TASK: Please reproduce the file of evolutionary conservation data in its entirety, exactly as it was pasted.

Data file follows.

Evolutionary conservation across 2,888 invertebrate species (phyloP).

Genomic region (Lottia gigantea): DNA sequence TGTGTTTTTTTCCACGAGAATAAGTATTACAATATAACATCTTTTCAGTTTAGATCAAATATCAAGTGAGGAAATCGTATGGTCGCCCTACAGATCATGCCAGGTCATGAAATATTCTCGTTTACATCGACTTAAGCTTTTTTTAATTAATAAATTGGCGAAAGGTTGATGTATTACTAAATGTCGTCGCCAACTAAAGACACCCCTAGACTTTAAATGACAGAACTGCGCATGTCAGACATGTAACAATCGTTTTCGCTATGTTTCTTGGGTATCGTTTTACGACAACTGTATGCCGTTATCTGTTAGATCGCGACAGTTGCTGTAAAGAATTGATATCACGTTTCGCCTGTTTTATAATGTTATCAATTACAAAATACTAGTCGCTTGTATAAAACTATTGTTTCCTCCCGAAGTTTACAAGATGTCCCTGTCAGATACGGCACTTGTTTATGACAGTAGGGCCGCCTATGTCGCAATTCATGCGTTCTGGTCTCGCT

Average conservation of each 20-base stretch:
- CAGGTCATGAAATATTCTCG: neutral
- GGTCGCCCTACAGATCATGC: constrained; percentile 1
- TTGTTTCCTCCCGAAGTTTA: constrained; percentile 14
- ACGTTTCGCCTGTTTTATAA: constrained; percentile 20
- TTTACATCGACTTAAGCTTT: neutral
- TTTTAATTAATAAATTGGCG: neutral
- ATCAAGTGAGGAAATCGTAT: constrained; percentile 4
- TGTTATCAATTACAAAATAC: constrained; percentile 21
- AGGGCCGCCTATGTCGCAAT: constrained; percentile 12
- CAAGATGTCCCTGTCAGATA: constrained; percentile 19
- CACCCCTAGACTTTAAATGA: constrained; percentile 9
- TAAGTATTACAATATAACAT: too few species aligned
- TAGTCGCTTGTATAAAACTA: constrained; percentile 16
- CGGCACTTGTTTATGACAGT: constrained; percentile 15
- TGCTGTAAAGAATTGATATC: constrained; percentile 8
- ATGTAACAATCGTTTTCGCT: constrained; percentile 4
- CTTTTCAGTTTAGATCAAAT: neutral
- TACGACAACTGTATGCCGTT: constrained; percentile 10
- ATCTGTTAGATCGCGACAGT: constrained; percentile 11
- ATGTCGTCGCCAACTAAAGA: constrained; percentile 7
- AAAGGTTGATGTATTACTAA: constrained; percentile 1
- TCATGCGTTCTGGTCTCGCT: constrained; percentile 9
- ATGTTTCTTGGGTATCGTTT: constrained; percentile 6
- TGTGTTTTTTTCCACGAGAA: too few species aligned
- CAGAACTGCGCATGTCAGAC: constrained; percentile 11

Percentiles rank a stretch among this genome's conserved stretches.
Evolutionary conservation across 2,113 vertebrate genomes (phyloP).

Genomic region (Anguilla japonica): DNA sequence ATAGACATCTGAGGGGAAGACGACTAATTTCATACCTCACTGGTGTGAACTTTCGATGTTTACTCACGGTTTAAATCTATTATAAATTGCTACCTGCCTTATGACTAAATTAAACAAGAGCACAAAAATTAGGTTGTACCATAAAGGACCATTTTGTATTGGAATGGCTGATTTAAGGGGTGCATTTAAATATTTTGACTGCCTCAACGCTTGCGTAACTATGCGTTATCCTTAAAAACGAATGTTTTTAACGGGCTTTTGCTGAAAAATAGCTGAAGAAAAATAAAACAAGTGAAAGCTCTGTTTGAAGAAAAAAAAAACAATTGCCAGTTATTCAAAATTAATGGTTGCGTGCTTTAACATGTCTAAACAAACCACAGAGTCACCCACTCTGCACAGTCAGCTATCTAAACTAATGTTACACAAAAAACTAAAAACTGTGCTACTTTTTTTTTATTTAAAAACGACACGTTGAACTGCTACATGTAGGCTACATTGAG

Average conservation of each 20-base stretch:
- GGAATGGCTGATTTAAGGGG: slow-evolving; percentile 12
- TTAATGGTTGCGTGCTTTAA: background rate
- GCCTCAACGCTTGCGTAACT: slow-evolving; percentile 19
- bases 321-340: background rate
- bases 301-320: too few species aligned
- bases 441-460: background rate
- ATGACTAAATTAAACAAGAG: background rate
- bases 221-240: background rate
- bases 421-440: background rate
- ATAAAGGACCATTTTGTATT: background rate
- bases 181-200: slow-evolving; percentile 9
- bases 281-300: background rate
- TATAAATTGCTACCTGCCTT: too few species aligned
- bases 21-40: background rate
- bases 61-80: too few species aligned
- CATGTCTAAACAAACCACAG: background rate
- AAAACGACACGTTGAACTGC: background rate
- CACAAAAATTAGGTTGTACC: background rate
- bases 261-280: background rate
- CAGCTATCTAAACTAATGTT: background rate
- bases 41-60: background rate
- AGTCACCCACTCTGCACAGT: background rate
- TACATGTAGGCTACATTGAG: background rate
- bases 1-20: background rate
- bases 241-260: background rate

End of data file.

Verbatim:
Evolutionary conservation across 2,888 invertebrate species (phyloP).

Genomic region (Lottia gigantea): DNA sequence TGTGTTTTTTTCCACGAGAATAAGTATTACAATATAACATCTTTTCAGTTTAGATCAAATATCAAGTGAGGAAATCGTATGGTCGCCCTACAGATCATGCCAGGTCATGAAATATTCTCGTTTACATCGACTTAAGCTTTTTTTAATTAATAAATTGGCGAAAGGTTGATGTATTACTAAATGTCGTCGCCAACTAAAGACACCCCTAGACTTTAAATGACAGAACTGCGCATGTCAGACATGTAACAATCGTTTTCGCTATGTTTCTTGGGTATCGTTTTACGACAACTGTATGCCGTTATCTGTTAGATCGCGACAGTTGCTGTAAAGAATTGATATCACGTTTCGCCTGTTTTATAATGTTATCAATTACAAAATACTAGTCGCTTGTATAAAACTATTGTTTCCTCCCGAAGTTTACAAGATGTCCCTGTCAGATACGGCACTTGTTTATGACAGTAGGGCCGCCTATGTCGCAATTCATGCGTTCTGGTCTCGCT

Average conservation of each 20-base stretch:
- CAGGTCATGAAATATTCTCG: neutral
- GGTCGCCCTACAGATCATGC: constrained; percentile 1
- TTGTTTCCTCCCGAAGTTTA: constrained; percentile 14
- ACGTTTCGCCTGTTTTATAA: constrained; percentile 20
- TTTACATCGACTTAAGCTTT: neutral
- TTTTAATTAATAAATTGGCG: neutral
- ATCAAGTGAGGAAATCGTAT: constrained; percentile 4
- TGTTATCAATTACAAAATAC: constrained; percentile 21
- AGGGCCGCCTATGTCGCAAT: constrained; percentile 12
- CAAGATGTCCCTGTCAGATA: constrained; percentile 19
- CACCCCTAGACTTTAAATGA: constrained; percentile 9
- TAAGTATTACAATATAACAT: too few species aligned
- TAGTCGCTTGTATAAAACTA: constrained; percentile 16
- CGGCACTTGTTTATGACAGT: constrained; percentile 15
- TGCTGTAAAGAATTGATATC: constrained; percentile 8
- ATGTAACAATCGTTTTCGCT: constrained; percentile 4
- CTTTTCAGTTTAGATCAAAT: neutral
- TACGACAACTGTATGCCGTT: constrained; percentile 10
- ATCTGTTAGATCGCGACAGT: constrained; percentile 11
- ATGTCGTCGCCAACTAAAGA: constrained; percentile 7
- AAAGGTTGATGTATTACTAA: constrained; percentile 1
- TCATGCGTTCTGGTCTCGCT: constrained; percentile 9
- ATGTTTCTTGGGTATCGTTT: constrained; percentile 6
- TGTGTTTTTTTCCACGAGAA: too few species aligned
- CAGAACTGCGCATGTCAGAC: constrained; percentile 11

Percentiles rank a stretch among this genome's conserved stretches.
Evolutionary conservation across 2,113 vertebrate genomes (phyloP).

Genomic region (Anguilla japonica): DNA sequence ATAGACATCTGAGGGGAAGACGACTAATTTCATACCTCACTGGTGTGAACTTTCGATGTTTACTCACGGTTTAAATCTATTATAAATTGCTACCTGCCTTATGACTAAATTAAACAAGAGCACAAAAATTAGGTTGTACCATAAAGGACCATTTTGTATTGGAATGGCTGATTTAAGGGGTGCATTTAAATATTTTGACTGCCTCAACGCTTGCGTAACTATGCGTTATCCTTAAAAACGAATGTTTTTAACGGGCTTTTGCTGAAAAATAGCTGAAGAAAAATAAAACAAGTGAAAGCTCTGTTTGAAGAAAAAAAAAACAATTGCCAGTTATTCAAAATTAATGGTTGCGTGCTTTAACATGTCTAAACAAACCACAGAGTCACCCACTCTGCACAGTCAGCTATCTAAACTAATGTTACACAAAAAACTAAAAACTGTGCTACTTTTTTTTTATTTAAAAACGACACGTTGAACTGCTACATGTAGGCTACATTGAG

Average conservation of each 20-base stretch:
- GGAATGGCTGATTTAAGGGG: slow-evolving; percentile 12
- TTAATGGTTGCGTGCTTTAA: background rate
- GCCTCAACGCTTGCGTAACT: slow-evolving; percentile 19
- bases 321-340: background rate
- bases 301-320: too few species aligned
- bases 441-460: background rate
- ATGACTAAATTAAACAAGAG: background rate
- bases 221-240: background rate
- bases 421-440: background rate
- ATAAAGGACCATTTTGTATT: background rate
- bases 181-200: slow-evolving; percentile 9
- bases 281-300: background rate
- TATAAATTGCTACCTGCCTT: too few species aligned
- bases 21-40: background rate
- bases 61-80: too few species aligned
- CATGTCTAAACAAACCACAG: background rate
- AAAACGACACGTTGAACTGC: background rate
- CACAAAAATTAGGTTGTACC: background rate
- bases 261-280: background rate
- CAGCTATCTAAACTAATGTT: background rate
- bases 41-60: background rate
- AGTCACCCACTCTGCACAGT: background rate
- TACATGTAGGCTACATTGAG: background rate
- bases 1-20: background rate
- bases 241-260: background rate